Why do couples call each other honey or sugar or sweetie?
Why do your friends ask for a ‘treat’ when you announce a piece of good news about yourself?
More generally, why do people celebrate the way they celebrate? Why do diverse people of diverse cultures around the world eat sweets, chocolates, and other delicacies when they celebrate?
In this post, we kill all these birds with one stone.
Dopamine is the name of the game
Almost anyone who’s interested in the workings of the brain is familiar with this name- dopamine. It has a kind of rock star status in neuroscience. It is so famous that even if someone knows a teensy bit about the brain, chances are high they might’ve heard about dopamine.
Dopamine is a neurotransmitter that is released in the brain when we experience pleasure.
Besides that, it is associated with movement, attention, and learning. But its association with the pleasure and reward system of the brain is what’s responsible for its fame.
In simple, non-technical terms, when you experience something pleasurable, your brain releases dopamine and when your dopamine levels are high you get high- you’re said to have experienced a ‘dopamine rush’.
Okay, what has it got to do with anything?
Our mind is essentially an associating machine. Any information or sensation that it comes across makes it go like, “What’s similar to this?” “What does this remind me of?”
Our brains are hard-wired to gives us a dopamine rush when we eat something, especially if it is sugary or fatty.
Sugar because it’s an instant source of energy and fat because it gets stored in our body for long periods of time. This was essential for our survival in ancestral times when it was common to go days, weeks or even months without sufficient food supply.
What I’m trying to say is that tasty food gives us a dopamine rush. Consequently, our minds have strongly associated a dopamine rush with tasty food. So anything that gives us a dopamine rush other than food is bound to remind us of food!
Now love is a pleasurable feeling and lovers continually give each other a dopamine rush. When we love or are loved, we feel ‘rewarded’.
“Aha! I know that feeling?” your mind exclaims, “It is the same feeling I get when I eat good food.”
So when you call your lover “sweetie” or “honey” or “sugar” your brain is just recalling its ancient association. It’s not just romantic and sexual love, but anything that we like has a tendency to invoke this association. You only need to look at the language we use to figure that out.
A toddler who mispronounces words is considered sweet, you can tell a lot about someone by their taste in movies, when something good happens we want a treat, an attractive person is an eye candy, when we are bored we seek to do things that spice up our lives… I could go on and on.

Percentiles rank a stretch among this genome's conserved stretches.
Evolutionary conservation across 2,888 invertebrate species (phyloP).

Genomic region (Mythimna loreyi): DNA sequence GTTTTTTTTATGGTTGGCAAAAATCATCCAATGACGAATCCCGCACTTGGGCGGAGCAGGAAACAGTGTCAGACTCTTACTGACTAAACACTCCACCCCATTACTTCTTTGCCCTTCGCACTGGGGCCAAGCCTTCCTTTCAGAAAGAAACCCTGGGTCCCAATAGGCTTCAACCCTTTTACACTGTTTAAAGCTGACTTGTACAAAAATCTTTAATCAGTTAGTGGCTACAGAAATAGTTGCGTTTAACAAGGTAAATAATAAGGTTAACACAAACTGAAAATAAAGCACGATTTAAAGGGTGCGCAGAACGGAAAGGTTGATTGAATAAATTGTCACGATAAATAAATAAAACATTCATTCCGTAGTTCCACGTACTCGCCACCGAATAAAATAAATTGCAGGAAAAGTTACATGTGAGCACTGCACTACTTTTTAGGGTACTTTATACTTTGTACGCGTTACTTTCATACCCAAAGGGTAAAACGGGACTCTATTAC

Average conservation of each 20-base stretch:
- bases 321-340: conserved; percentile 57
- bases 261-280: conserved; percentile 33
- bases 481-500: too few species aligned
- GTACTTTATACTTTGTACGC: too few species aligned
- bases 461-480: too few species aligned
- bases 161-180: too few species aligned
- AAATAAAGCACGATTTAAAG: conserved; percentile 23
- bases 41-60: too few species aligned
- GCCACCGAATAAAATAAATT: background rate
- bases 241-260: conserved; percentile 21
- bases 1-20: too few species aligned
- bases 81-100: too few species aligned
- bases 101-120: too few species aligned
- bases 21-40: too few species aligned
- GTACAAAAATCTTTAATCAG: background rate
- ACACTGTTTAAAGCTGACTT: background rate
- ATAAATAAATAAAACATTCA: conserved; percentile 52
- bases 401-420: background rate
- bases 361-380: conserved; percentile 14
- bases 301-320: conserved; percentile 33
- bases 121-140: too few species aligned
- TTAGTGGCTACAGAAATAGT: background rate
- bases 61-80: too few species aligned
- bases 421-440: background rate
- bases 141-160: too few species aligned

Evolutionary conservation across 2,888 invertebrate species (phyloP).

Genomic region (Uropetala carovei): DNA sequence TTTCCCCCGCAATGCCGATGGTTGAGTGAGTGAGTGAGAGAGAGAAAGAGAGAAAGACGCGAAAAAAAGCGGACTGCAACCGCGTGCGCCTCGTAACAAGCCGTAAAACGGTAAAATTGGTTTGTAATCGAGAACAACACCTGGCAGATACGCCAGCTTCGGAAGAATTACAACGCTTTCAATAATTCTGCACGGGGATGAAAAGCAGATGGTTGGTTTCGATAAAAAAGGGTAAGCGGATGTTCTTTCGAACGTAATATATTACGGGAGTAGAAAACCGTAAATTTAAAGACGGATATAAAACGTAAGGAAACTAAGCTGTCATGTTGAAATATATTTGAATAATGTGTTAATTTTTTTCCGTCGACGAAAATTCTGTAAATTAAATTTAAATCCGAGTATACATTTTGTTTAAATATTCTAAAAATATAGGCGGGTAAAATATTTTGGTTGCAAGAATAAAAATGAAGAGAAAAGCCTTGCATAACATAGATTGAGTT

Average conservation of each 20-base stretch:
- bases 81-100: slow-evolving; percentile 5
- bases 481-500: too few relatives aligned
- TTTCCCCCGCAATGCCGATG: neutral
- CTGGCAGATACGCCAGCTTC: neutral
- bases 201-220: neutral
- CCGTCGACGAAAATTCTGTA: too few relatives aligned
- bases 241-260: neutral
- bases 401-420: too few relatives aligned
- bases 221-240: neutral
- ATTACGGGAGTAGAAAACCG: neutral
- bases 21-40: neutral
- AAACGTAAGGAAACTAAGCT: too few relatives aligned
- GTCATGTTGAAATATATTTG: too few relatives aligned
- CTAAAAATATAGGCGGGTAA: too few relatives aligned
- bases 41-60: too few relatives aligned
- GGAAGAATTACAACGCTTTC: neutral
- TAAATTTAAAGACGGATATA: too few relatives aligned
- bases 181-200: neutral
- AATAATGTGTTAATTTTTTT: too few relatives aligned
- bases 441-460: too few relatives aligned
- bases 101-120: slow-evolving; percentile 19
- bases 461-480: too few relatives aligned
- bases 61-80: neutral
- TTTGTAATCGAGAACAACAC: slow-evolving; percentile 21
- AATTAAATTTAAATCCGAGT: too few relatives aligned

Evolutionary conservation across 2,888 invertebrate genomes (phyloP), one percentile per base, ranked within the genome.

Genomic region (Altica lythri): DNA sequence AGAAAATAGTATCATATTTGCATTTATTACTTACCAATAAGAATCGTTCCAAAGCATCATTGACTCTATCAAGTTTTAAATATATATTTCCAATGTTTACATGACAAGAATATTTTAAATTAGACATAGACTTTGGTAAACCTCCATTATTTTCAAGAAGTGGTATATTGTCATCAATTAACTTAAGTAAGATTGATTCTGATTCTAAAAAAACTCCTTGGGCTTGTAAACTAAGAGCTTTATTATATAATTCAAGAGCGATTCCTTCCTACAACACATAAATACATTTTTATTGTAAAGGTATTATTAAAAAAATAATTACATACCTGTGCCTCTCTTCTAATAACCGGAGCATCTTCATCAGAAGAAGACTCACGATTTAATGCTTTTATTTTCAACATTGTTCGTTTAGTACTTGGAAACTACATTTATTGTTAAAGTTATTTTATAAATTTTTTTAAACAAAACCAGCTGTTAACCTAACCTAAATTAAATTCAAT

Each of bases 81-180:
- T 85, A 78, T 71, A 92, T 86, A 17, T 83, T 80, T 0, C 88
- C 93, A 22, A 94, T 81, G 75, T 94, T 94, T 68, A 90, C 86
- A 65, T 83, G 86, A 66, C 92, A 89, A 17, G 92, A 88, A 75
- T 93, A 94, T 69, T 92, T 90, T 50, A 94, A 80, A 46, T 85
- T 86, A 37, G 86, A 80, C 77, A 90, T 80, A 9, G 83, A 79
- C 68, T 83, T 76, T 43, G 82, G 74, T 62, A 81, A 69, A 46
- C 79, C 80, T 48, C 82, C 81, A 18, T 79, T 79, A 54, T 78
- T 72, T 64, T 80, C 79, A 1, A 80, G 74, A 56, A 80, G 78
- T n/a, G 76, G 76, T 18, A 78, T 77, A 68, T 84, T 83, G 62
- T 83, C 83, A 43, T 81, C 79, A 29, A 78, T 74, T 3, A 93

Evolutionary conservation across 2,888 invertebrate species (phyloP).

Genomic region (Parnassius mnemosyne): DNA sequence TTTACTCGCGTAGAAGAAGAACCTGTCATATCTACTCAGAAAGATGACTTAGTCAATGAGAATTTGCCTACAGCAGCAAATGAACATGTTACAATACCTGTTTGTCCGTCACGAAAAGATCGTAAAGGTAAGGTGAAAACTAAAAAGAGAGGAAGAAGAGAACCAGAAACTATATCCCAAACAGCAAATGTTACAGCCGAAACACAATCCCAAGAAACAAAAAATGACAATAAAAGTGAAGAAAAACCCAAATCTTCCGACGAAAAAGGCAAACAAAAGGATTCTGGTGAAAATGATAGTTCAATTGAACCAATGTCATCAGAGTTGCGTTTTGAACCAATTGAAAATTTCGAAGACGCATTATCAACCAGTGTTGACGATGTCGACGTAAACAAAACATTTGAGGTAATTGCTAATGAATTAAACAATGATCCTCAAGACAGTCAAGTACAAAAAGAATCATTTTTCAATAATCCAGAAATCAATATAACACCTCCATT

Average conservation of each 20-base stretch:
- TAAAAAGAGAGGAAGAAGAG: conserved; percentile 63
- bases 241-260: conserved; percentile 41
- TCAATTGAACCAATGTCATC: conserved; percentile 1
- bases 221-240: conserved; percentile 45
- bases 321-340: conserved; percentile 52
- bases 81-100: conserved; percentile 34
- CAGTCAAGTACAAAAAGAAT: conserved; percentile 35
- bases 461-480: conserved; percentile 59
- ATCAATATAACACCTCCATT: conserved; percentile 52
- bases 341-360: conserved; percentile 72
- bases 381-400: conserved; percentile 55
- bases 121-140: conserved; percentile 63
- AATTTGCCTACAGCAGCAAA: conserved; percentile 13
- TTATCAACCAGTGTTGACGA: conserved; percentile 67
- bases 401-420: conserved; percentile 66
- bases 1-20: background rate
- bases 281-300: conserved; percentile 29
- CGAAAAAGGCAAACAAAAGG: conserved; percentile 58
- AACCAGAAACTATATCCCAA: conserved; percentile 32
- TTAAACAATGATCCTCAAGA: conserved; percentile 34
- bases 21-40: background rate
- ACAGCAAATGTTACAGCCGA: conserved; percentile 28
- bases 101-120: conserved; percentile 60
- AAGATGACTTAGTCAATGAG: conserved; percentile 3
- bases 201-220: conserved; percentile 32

The similarity between sex and eating
Sex invokes our brain’s ancient association of dopamine with food more than anything else. From an evolutionary perspective, survival comes first and when it is ensured, only then a sexually reproducing organism can look for mates.
Without a doubt, food plays the most important role in an organism’s survival. It can survive without sex, but not without food.
But, nevertheless, the dopamine rush that we experience due to sex is so high that it reminds us of good food more strongly than anything else.
There’s a reason why people “have” both sex and food. Upon noticing an attractive man, a woman may go like, “Umm… he’s delicious” as if she’s trying the latest ice-cream flavour and a man may be like, “She’s yummy” as if she’s the meal he last ate at a Chinese restaurant.
If both food and sex give us a powerful dopamine rush (because they are our core drives), it is safe to assume that anything pleasurable, other than food and sex, should also remind us of sex, just as it reminds us of food.
Again, to confirm this we need to look no further than language. It’s fascinating how people find things and ideas that have nothing to do with sex as ‘sexy’.
“Charity is sexy”, “Caring for animals is sexy”, “Free speech is sexy”, “iPhone’s latest model is sexy”, “Porsche has sexy looks”, “Honesty is sexy”, “Playing the guitar is sexy” and billion other things and activities.
Curiously, we rarely use the ubiquitous adjective ‘sexy’ when we’re describing delicious foods. A bar of tasty chocolate is just tasty, not sexy.
Calling food sexy seems weird. Perhaps it’s because, as I mentioned earlier, survival (food) is a stronger and more basic drive than sex and a stronger drive cannot remind us of slightly less strong a drive.
Hi, I’m Hanan Parvez (MBA, MA Psychology), founder and author of PsychMechanics. I’ve published one book and authored 400+ articles on this blog (started in 2014) that have garnered over 4.5 million views. PsychMechanics has been featured in Forbes, Business Insider, Reader’s Digest, and Entrepreneur. Feel free to contact me if you have a query.